Opinion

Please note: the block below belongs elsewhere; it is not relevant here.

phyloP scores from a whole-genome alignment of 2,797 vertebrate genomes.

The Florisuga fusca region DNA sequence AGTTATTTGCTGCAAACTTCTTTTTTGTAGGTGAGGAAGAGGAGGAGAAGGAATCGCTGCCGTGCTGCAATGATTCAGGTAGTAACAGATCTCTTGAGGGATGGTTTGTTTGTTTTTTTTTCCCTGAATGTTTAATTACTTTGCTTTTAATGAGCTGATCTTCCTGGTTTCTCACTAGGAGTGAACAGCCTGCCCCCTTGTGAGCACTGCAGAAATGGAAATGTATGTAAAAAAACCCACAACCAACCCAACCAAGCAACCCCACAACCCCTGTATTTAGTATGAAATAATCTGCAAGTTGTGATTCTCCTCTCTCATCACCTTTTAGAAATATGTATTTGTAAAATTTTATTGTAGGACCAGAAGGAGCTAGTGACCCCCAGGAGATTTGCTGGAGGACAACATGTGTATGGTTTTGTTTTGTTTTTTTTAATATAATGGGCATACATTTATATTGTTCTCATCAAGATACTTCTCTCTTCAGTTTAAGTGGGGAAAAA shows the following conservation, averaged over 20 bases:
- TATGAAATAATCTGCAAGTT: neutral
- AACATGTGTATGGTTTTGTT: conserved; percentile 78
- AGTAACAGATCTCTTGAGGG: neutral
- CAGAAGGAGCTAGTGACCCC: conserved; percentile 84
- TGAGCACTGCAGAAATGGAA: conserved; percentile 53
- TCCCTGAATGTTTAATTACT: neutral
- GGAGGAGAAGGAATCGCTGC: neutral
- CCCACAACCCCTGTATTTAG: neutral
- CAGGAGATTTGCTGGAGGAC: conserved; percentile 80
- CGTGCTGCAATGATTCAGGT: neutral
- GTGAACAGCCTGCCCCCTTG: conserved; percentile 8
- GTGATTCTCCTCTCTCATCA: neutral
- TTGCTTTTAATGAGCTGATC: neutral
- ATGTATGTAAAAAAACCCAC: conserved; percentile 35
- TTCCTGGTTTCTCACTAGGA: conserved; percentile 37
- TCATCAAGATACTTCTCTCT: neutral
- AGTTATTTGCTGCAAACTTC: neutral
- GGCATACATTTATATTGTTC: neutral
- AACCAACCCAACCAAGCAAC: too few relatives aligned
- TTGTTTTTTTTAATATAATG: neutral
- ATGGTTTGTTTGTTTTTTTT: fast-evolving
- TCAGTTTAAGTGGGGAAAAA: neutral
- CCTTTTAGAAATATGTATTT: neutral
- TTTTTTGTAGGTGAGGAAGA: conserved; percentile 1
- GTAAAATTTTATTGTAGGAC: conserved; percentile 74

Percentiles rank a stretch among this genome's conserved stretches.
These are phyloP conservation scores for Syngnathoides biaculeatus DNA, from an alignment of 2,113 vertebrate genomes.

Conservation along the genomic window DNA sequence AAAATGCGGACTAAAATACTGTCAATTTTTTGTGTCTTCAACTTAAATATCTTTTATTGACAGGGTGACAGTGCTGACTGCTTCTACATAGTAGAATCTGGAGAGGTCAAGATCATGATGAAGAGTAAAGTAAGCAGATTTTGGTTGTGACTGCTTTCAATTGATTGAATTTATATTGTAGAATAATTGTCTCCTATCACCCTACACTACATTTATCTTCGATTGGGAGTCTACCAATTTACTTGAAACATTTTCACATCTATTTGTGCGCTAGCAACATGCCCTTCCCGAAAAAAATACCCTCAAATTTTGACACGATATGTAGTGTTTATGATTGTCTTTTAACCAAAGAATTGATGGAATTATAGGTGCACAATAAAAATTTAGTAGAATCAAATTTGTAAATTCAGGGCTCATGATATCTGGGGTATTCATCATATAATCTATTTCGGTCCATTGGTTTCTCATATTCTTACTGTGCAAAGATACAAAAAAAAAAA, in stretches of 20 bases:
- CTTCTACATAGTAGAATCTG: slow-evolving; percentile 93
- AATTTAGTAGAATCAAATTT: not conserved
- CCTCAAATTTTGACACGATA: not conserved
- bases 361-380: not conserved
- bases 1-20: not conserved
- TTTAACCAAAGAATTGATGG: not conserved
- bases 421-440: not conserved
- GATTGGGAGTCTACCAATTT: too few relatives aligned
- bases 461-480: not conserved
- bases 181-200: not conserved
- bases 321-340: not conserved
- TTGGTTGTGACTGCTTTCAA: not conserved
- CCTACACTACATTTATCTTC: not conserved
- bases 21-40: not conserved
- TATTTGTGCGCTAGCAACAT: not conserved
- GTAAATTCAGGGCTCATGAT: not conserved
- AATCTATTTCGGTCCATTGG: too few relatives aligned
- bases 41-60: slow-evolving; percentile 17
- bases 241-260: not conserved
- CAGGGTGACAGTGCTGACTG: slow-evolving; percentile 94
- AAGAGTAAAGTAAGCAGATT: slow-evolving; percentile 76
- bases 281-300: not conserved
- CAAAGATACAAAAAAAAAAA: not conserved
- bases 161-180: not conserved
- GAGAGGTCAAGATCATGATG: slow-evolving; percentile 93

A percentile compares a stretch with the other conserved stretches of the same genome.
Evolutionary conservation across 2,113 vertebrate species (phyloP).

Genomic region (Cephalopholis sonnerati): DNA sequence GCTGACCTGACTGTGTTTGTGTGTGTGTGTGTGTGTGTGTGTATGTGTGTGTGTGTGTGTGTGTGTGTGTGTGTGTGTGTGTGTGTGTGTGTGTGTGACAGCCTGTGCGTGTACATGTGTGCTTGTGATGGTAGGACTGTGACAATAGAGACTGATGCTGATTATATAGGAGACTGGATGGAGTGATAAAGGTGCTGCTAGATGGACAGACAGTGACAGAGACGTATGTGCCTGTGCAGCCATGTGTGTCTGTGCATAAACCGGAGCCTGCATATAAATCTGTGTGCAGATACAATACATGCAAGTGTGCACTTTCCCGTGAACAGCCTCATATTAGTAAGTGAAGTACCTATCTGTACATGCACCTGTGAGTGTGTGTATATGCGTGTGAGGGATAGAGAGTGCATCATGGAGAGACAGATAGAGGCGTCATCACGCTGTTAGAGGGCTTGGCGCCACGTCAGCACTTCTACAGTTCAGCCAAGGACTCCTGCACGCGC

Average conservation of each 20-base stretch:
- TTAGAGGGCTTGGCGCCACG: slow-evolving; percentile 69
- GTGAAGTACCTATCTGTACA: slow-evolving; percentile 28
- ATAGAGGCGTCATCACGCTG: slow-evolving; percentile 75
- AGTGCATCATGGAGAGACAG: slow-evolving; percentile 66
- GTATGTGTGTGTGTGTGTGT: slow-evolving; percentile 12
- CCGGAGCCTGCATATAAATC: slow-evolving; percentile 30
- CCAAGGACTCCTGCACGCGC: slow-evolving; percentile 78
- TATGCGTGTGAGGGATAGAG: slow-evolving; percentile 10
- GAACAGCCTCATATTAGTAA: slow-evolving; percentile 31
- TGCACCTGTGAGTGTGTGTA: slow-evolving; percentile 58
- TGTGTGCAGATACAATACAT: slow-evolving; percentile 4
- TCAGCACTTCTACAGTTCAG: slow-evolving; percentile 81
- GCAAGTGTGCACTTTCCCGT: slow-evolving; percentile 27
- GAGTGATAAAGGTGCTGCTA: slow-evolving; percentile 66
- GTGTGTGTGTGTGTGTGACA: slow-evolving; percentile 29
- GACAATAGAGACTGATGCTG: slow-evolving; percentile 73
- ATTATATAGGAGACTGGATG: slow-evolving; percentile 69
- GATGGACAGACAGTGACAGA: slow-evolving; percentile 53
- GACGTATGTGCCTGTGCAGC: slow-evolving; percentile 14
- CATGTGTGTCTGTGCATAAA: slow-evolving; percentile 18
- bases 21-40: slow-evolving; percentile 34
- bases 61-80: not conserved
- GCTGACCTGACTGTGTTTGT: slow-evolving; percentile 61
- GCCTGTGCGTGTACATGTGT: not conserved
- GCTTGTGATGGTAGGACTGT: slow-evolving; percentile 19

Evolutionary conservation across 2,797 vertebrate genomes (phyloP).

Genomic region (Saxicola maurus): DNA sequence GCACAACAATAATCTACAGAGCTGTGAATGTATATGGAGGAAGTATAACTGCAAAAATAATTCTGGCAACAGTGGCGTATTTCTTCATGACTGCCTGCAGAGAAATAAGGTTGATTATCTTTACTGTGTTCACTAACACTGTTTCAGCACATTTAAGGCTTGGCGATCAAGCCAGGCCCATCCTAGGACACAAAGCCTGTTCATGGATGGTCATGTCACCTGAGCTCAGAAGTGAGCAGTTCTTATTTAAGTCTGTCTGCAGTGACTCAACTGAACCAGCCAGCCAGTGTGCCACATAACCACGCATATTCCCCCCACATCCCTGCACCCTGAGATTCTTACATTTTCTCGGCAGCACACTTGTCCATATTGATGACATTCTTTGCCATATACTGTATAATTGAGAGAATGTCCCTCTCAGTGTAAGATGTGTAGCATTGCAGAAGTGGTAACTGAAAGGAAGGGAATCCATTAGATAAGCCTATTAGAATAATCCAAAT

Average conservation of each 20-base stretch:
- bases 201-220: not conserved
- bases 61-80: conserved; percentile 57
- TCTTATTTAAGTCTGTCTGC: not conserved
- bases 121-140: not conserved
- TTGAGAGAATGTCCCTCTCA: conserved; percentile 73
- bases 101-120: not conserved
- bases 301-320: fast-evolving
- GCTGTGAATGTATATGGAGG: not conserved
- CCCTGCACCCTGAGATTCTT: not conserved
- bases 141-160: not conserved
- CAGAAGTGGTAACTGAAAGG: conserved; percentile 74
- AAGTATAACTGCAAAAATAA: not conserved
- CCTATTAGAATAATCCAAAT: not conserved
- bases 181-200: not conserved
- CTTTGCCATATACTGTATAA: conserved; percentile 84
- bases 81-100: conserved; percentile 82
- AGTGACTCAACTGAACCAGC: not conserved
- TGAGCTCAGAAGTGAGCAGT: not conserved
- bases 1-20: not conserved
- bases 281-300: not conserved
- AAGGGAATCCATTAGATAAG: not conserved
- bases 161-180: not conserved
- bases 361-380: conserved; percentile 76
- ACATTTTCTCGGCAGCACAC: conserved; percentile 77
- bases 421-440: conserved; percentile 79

President